Editorials

Mary at the Tree of the Cross

Fr Anthony Charanghat

The memorial of Our Lady of Sorrows used to be called the feast of the 'Seven Dolours' from the Latin word for 'sorrows'. The seven traditional sorrows of Mary are the prophecy of Simeon, the flight into Egypt, losing the child Jesus, meeting Jesus on the way to Calvary, standing at the foot of the Cross, taking the body of Jesus down from the Cross, and the burial of Jesus. This feast focuses on Mary's intimate role of active participation in redemption, intimately linked with the salvation of humankind by Christ, and not just on her special privileges of grace.

The theology underlying this feast points to the truth that the Kingdom of God is erected in our life and in the world not just in grand triumphant moments, but more commonly through suffering. We behold the New Eve standing courageously and lovingly – not fainting or disconsolate – standing (Stabat Mater) beside the Tree of the Cross, which is likewise the divine response of the New Adam to the tree of temptation.

Suffering for the Kingdom of God has great dignity and spiritual power. Pope Pius IX once remarked that Mary stood at the foot of the Cross in the Gospel of John. As our sequence says, 'Stabat mater dolorosa juxta crucem lacrimosa'. Mary stood there. She was weeping, but not in despair, not beating the ground in grief, not collapsed in tears. She stood there, trusting that this is how it must be, obedient to the Father's will.

Jesus 'gave up His spirit,' but only after 'knowing that all was now finished,' completed, consummated. What brought about that fulfilment? Nothing less than the entrustment of the Beloved Disciple and the Holy Mother to each other. In other words, Christ's work of redemption would not have been fully accomplished had He not brought about the union of disciple and Mother.

While Mary is losing the Son of her womb, she is being given the gift of a multitude of children in the person of the Beloved Disciple, representative of every believer, for Jesus is "the first-born among many brethren" (Rom 8:29). For his part, the Beloved Disciple (which means you and I) are given the gift of a loving Mother, on whose powerful intercession he (and we) can rely, if he does indeed take Mary "into his home." Taking her "into his home" is more than giving her a room in his house; it means making room in his life for her, who is now his Mother in the order of grace.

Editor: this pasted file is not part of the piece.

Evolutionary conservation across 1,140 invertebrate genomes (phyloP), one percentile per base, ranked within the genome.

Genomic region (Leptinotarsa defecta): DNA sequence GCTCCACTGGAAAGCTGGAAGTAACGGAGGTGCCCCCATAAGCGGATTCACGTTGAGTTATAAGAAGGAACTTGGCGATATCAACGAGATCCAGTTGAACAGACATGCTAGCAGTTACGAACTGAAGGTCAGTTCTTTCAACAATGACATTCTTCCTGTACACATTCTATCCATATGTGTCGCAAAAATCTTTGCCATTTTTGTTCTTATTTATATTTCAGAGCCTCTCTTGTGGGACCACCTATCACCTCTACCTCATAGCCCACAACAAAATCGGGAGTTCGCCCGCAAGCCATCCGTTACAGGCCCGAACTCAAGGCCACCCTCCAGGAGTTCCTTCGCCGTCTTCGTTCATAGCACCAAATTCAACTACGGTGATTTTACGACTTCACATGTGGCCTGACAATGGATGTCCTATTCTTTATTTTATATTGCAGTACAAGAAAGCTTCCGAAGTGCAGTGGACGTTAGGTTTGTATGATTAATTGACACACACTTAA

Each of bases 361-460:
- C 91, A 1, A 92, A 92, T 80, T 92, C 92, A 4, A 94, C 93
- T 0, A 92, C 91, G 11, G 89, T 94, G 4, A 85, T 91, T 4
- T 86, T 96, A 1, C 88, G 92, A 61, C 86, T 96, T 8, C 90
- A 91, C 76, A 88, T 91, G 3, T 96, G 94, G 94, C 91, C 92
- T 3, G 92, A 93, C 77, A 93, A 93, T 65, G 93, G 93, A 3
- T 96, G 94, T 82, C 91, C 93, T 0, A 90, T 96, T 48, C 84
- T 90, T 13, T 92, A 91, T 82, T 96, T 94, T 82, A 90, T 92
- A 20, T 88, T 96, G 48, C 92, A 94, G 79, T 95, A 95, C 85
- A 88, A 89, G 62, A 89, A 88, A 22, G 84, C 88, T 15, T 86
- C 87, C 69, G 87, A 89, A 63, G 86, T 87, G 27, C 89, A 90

Simply put, making room for Mary in one's life as a disciple is not an 'add-on', or worse, a deification of Mary; it brings the covenant of salvation to completion. The "woman," who was mildly rebuked at Cana for trying to anticipate Jesus' "hour," now receives a divine mandate to be a motherly intercessor for His brothers and sisters in the family of the Church. The great moments that built up nations, for example, were forged through suffering, and were not painless. The same is true of bringing the Kingdom of God into our world.

The memorial of Our Lady of Sorrows reminds us that Mary was part of Jesus' life, both in His suffering and now in His glory. It reminds us that the Kingdom of God is built up through suffering in union with Christ. Finally, it shows us the immense dignity of those who suffer for the sake of the Kingdom, standing at the Cross and collaborating in the plan of salvation.

Mary can help us stand before the crosses in our life with dignity, trust and strength. We behold the New Eve standing courageously and lovingly beside the Tree of the life-giving Cross. And the dying Jesus utters His last will and testament: "Woman, behold your Son. Behold your mother."

Nativity of the Blessed Virgin Mary

Fr Anthony Charanghat


The New Testament Books of the Bible record but a few incidents from the life of the Blessed Virgin Mary. It says nothing about her parentage, her nativity, or her childhood. All such information comes to us from the early tradition of the primitive Church, which was recorded (about 175 A.D.) in the apocryphal book, called the 'Protoevangelium of St James' which was held in high esteem as the primary source for Marian liturgy and devotions.

We learn from this book that the parents of the Blessed Virgin Mary - Joachim and Anna - were righteous and greatly devoted to God. Her father was a descendant from the royal house of David, while Anna came from the priestly line of Aaron. Their one great sorrow was that they had no children. In the Old Testament, we are aware of how God blessed such chosen couples like the childless parents of Isaac, Samson, Samuel, and of course, the birth of St John the Baptist who had a role in salvation history.